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Princess Diana's Bulimia Scenes: Compassionate or Crass?

Netflix's series The Crown includes graphic vomit scenes—for whom, and why?

Debuting this month, season four of Netflix's royal-family series The Crown introduces Princess Diana—and depicts, graphically and repeatedly, her bulimia.

One such scene cross-cuts briskly between Diana and Prince Charles in a theater, viewing Maori dancers—whose tongues thrust out emphatically—and Diana entering a restroom, thrusting her finger down her throat over a toilet and ejecting a viscous stream. Another scene features robust gagging sounds as Diana regurgitates into a toilet, wearing a strapless silver gown.

Emma Corrin, who portrays Diana in the series, worked with a movement coach to make those scenes keenly authentic. As reported by Refinery29, Corrin asked the show's writers to "include more" bulimia scenes.

Netflix posted a warning message before those episodes, but I wonder for whom those messages—and graphic vomit scenes—were meant.

Vomiting is violence.

Forcing digestive systems into fierce reverse, it manifests danger, revulsion, rejection, refusal to hold what the body cannot bear. Like any act of self-defense, under most conditions, it aims to save.

To self-induce such spasms, making violence a daily choice, reveals a mind at war with the flesh it commands: fearing satiety, punishing pleasure which it equates with obesity and absence of control.

Having suffered from that disorder at around the same time as Diana did, I can confirm: It's gross, and rules—and sometimes takes—your life.

Vomiting is a symbol of disgust. Its very mention makes us clench. So potent is it as an idea, even a word, that the filmmakers could have revealed Diana's illness poignantly and effectively but less all-inclusively: with only visuals, say, at a distance, or with only sound, muted and short and/or behind closed doors.

But we can almost hear them asking: Why would we do that?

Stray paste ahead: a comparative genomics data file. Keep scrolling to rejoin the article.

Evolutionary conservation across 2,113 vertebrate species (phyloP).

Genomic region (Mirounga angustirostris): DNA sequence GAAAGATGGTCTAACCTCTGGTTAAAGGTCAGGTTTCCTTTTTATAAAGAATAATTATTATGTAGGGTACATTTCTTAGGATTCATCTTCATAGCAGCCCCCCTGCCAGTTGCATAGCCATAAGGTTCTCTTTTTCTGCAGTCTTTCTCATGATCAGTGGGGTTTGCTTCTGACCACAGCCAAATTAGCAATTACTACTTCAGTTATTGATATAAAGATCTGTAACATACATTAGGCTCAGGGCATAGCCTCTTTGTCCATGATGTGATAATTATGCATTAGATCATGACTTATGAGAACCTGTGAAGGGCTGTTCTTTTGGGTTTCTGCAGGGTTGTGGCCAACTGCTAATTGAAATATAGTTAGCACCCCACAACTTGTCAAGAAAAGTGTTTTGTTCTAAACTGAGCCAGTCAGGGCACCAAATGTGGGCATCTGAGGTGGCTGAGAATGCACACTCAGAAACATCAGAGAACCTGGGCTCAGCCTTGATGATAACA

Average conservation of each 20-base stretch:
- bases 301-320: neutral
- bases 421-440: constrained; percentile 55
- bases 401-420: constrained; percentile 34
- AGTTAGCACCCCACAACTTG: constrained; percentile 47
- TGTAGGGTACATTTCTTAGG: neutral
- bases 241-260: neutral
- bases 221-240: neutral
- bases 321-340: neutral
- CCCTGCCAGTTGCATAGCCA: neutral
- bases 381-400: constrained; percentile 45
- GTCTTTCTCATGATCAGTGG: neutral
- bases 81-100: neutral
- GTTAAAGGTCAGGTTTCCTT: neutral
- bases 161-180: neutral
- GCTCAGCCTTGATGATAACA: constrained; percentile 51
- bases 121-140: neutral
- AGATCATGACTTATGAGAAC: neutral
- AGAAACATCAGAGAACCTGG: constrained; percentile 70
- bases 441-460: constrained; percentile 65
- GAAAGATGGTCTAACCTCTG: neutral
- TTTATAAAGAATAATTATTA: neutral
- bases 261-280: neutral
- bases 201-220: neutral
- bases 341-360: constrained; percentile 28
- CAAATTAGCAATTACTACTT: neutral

The answer comes down to intent.

Were these scenes meant to raise eating-disorder awareness worldwide? Even if, after 40 years of media attention, anyone was unaware, their disgust after viewing such scenes will likely outpace their empathy, much less spur activism. Whenever, long ago, I trusted anyone enough to tell them of my problem, they withdrew as if from feces and asked: "What? How can you do something so gross?"

Were these scenes meant to manifest compassion for bulimics? To tell past and present sufferers: Yes, you exist! Diana was your celebrity pukesperson, bravely baring what she called a "secret disease" that makes one "very ashamed of yourself and you hate yourself" during a famous 1995 BBC interview. Now, by recreating her pain with every splatter intact, we validate yours! Finally, you are seen.

It doesn't feel that way to me. Rather, I find those scenes manipulative, exploitative, invasive, and crass. A devastating illness is now rendered into entertainment. Our most private, shame-soaked moments are now public spectacles. I feel used, teased, exposed, savaged, and punished, like a dog whose snout is forced into the mess he made as his cruel master crows: "Look what you've done!"

Or were these scenes meant to discourage everyone with body issues from adopting this bad habit? In these celebrity-driven days—as millions eagerly ape influencers while ignoring deadly possibilities—such scenes basically say: "A gorgeous princess did this to stay slim! So can you! Here's a handy visual tutorial!"

The filmmakers might argue that bulimia was part of royal-family reality. But so were bowel movements. Will those also be shown frequently, in lush detail?

Were The Crown's puke scenes made for sheer shock value? Are they part of a continuum on which the viscerally brutal becomes normalized? Is glittery-gowned Diana not simply another victim in another horror film?

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